Urban swimming is in the news these days including the crowd funded +Pool for New York designed by Playlab, the Thames Baths Project by Studio Octopi, the Copenhagen Harbour Baths by JDS Architects, the London based King’s Cross Pond Club, proposed by Ooze & Marjetica Potrč and finally the House of Water in Copenhagen by Tredje Natur. Meanwhile, the exhibition, ‘Urban Plunge: New Designs for Natural Swimming In Our Cities’, at Roca London Gallery, launched to coincide with the London Design Festival (13-21 September 2014), explores the growing urban swimming movement through a series of proposals for river and harbour baths that envisage imaginative new ways to enjoy urban water environments.
In 2010 Kingston University’s PGDip Landscape Architecture student, James Richer based his final project, ‘Guzzle – Urban Waterfields’, on the transitory nature of river side topography, focusing on the temporary flooding of river sites and using storm-water to provide the source water for several design features.
- setting the scene
The Thames River Basin District covers an area of 16,133 km2 and is home to over 13 million people. The tidal Thames supports 121 different species of fish and some 350 species of benthic invertebrates – organisms that live in or on the bottom sediments of rivers, streams, and lakes – which makes the Thames River Basin one of the most ecologically diverse estuaries in England and Wales.
- at risk?
· 350km² land area
· 55km² designated habitat sites
· 1.25 million residents (plus commuters, tourists and other visitors)
· Over 500,000 homes
· 40,000 commercial and industrial properties
· £200 billion current property value
· Key Government buildings
· 400 schools
· 16 hospitals
· 8 Power stations
· More than 1000 electricity substations
· 4 World Heritage sites
· Art galleries and historic buildings
· 167km of railway
· 35 Tube stations
· 51 Rail stations – 25 mainline, 25 DLR, 1 international.
· Over 300km of Roads
Source: Assets and people at risk in the tidal Thames floodplain, p12 Environment Agency TE2100 Plan Consultation Document, April 2009
Vauxhall Gardens was a pleasure garden, one of the leading venues for public entertainment in London, England from the mid 17th century to the mid 19th century. Originally known as New Spring Gardens, the site was believed to have opened before the Restoration of 1660 with the first mention being made by Samuel Pepys in 1662. The Gardens consisted of several acres of trees and shrubs with attractive walks. Initially, entrance was free with food and drink being sold to support the venture. Vauxhall Gardens was located in Kennington on the south bank of the River Thames, which was not part of the built-up area of the metropolis until towards the end of the Gardens’ existence. Part of the site is now a small public park called Spring Gardens.
Present day site: Urban grain
Public open green space – 1.SpringGardens – 2.Vauxhall Park – 3.Oval Cricket ground – 4.Lambeth Palace Gardens – 5.Victoria Tower Gardens – 6.Lambeth Walk
Movement – pedestrian movement dictated by roads & traffic – no clear access to river from site.
Structure use – primarily commercial along railway with residential sheltering behind – commercial units within arches of railway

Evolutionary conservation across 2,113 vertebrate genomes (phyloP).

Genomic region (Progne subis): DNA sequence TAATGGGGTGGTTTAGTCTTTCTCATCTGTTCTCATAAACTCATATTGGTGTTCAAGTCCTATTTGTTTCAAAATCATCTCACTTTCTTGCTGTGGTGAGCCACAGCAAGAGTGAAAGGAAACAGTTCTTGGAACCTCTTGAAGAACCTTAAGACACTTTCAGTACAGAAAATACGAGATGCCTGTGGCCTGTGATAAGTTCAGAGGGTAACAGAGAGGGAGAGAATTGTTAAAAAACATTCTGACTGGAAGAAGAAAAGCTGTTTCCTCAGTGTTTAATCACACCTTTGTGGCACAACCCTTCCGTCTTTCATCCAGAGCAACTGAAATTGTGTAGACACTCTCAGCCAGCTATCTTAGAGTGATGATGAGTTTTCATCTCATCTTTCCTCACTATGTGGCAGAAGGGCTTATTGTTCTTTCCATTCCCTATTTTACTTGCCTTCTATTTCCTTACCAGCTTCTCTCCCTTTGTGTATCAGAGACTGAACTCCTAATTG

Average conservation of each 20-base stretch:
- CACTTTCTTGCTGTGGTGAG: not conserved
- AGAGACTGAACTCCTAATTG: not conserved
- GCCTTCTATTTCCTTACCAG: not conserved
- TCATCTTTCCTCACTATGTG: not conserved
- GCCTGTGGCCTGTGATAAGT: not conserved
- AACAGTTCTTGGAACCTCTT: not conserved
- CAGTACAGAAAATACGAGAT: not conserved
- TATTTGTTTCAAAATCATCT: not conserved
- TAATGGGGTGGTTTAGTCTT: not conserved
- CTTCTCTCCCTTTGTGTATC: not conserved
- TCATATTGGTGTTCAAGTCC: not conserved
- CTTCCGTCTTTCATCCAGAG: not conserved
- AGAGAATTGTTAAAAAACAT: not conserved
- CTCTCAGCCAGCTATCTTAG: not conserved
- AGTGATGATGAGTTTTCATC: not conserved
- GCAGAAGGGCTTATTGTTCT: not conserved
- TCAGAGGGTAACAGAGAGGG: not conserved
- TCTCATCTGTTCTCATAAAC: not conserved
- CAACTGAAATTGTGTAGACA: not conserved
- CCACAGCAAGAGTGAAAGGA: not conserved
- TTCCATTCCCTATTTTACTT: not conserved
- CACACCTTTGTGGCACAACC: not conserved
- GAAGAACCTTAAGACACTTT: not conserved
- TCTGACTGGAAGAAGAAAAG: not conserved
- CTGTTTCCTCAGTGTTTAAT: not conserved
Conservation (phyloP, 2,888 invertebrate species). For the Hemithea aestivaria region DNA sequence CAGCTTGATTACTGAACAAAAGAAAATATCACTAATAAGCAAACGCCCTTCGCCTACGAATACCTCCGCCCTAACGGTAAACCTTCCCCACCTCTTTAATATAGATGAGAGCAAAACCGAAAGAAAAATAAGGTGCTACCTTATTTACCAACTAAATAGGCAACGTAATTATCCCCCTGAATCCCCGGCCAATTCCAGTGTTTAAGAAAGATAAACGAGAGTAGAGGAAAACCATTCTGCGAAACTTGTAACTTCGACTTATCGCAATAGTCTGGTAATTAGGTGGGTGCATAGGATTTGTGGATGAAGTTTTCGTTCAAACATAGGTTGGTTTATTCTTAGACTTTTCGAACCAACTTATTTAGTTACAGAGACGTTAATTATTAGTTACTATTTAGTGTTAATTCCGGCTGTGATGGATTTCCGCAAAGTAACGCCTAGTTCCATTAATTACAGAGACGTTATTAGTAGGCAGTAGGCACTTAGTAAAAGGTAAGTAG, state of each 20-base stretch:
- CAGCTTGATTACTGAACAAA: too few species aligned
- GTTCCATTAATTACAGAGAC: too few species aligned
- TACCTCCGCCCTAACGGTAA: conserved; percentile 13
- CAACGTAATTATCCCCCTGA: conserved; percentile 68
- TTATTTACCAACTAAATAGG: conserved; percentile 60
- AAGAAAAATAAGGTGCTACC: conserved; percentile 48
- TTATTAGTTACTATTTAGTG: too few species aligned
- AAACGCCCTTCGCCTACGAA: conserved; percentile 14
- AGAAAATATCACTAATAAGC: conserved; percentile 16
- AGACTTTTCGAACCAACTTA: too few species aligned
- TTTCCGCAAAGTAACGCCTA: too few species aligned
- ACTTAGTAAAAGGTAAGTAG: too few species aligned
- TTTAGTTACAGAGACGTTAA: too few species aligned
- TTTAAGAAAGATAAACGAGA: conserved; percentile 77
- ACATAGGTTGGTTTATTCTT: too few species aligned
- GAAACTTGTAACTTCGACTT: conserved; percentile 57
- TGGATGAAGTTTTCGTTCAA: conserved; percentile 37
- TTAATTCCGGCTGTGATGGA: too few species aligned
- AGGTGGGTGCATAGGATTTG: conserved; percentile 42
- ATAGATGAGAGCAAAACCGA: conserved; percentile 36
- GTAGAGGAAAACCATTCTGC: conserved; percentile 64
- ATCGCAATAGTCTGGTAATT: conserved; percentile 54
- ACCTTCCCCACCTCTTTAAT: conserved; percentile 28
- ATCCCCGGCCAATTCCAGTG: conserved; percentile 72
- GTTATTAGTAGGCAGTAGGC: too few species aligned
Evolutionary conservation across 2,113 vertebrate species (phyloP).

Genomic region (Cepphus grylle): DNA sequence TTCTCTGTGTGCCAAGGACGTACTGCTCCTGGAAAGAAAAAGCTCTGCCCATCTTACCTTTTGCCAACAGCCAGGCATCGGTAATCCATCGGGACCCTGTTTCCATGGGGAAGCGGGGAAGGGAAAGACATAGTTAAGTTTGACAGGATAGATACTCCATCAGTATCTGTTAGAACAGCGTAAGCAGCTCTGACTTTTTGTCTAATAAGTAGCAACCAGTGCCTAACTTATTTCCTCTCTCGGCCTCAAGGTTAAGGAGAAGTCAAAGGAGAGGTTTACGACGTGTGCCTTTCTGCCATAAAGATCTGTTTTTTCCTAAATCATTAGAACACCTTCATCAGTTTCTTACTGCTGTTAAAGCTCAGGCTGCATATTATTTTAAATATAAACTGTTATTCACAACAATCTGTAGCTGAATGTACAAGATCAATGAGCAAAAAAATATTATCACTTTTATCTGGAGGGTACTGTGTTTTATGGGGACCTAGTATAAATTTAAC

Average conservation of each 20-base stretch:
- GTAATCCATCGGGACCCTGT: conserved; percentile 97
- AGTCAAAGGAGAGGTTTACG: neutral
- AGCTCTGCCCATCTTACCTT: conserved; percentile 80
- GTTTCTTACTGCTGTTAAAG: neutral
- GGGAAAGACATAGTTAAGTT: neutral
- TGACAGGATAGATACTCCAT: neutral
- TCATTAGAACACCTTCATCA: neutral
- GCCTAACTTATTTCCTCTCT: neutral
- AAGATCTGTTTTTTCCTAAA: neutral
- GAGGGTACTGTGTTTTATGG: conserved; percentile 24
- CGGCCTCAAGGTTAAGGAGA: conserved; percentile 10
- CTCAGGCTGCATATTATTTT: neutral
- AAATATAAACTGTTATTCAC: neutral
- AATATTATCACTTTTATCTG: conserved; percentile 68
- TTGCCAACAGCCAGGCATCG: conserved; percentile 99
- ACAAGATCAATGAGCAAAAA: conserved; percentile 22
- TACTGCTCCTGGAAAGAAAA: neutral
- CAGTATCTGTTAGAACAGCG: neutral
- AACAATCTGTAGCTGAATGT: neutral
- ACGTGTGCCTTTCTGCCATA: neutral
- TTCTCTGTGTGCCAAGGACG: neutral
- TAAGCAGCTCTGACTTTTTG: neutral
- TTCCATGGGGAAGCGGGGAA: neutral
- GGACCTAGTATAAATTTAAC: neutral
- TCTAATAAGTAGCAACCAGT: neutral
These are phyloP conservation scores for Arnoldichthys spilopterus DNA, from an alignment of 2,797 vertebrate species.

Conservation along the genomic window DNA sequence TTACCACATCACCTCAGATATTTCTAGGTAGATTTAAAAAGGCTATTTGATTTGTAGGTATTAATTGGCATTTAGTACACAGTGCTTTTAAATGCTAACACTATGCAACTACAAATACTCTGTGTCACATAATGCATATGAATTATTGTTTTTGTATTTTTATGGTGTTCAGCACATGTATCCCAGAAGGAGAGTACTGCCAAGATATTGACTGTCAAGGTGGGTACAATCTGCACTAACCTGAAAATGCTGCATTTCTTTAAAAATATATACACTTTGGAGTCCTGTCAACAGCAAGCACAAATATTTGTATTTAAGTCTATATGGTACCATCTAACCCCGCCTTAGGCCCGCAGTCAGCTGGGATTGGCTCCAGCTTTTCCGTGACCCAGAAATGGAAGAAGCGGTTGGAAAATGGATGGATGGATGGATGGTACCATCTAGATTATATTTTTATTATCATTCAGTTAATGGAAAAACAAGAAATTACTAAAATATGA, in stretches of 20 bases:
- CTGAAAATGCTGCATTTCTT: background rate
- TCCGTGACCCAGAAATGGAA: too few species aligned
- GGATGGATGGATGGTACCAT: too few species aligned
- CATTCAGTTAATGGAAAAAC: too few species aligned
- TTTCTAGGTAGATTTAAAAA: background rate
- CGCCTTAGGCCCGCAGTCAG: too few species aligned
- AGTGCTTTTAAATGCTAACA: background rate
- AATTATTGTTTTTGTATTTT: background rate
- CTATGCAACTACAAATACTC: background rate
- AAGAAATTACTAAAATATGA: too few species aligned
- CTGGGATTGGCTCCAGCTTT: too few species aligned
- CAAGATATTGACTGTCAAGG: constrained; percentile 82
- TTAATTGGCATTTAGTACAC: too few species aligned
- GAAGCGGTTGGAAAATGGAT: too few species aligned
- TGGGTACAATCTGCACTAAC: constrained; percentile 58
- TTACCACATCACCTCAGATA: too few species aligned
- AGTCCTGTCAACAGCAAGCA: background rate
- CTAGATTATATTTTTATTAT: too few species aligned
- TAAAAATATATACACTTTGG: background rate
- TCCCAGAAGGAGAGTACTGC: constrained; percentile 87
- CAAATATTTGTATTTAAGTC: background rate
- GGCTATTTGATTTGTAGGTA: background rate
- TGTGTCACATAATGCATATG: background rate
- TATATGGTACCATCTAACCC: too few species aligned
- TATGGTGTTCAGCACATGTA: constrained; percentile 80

The project proposes the development on an area which has lost contact with the River Thames + an opportunity to highlight the benefits of open water in a dense urban environment. It focuses on the temporary flooding of river side sites using stormwater to provide the source water for several design features.
The project site, Spring Gardens located on the edge of the River Thames in Vauxhall, London, is where he proposes the creation of a new gardens area which would build connections between the river, water and surrounding communities. James describes water as something to be celebrated…’not channelised, piped or hidden‘. ‘Guzzle’ fields would be produced by flooding and high tide water from the Thames providing transitory areas – a tidal pond – providing habitat creation for tidal riparian species – a swimming field – fed by stormwater and tidal flow water treated by re-mediating plant species and water supplied from a borehole.
To support the proposal, James identified several precedent projects where similar sustainable principles have been designed and built. One such precedent project is the Westergasfabriek Culture Park, 2005, Amsterdam, Netherlands designed by Gustafson Porter Landscape Architects which contains a long ribbon pool as part of the design forming part of a stormwater project. There is a strong theme of water that runs throughout the Westergasfabriek project and it incorporates several stormwater tactics.
A ribbon of water runs along the north edge of the Westergasfabriek site that starts as a wading pool and progresses through marsh areas into a seemingly wild creek. The site incorporates several stormwater control tactics into its design. Starting upstream, the grassy area surrounding the wading-pool serves as a filter strip, pretreating any water washing off the bike path toward the pool. Further downstream the design incorporates a constructed wetland in the marsh areas which again filters and purifies the water. Near the area of the wetland waterfall, some of the stormwater is diverted to the gasholder stormwater pond on the south side of the site. A check-dams and vegetation along the wild-growing areas of the stream serve as an enhanced swale that filters, aerates, and detains the water. This staging of tactics results in an effective treatment train that cleanses stormwater as it flows and allows for extra water to be handled gracefully.
Source: BIG-BOXES AND STORMWATER, 2008 – Alexander H Fite-Wassilak
To complete the project James identified relevant strategies both at local, London, UK and European level. This project was developed in 2010 and therefore there will have been further strategic developments which will post-date the following: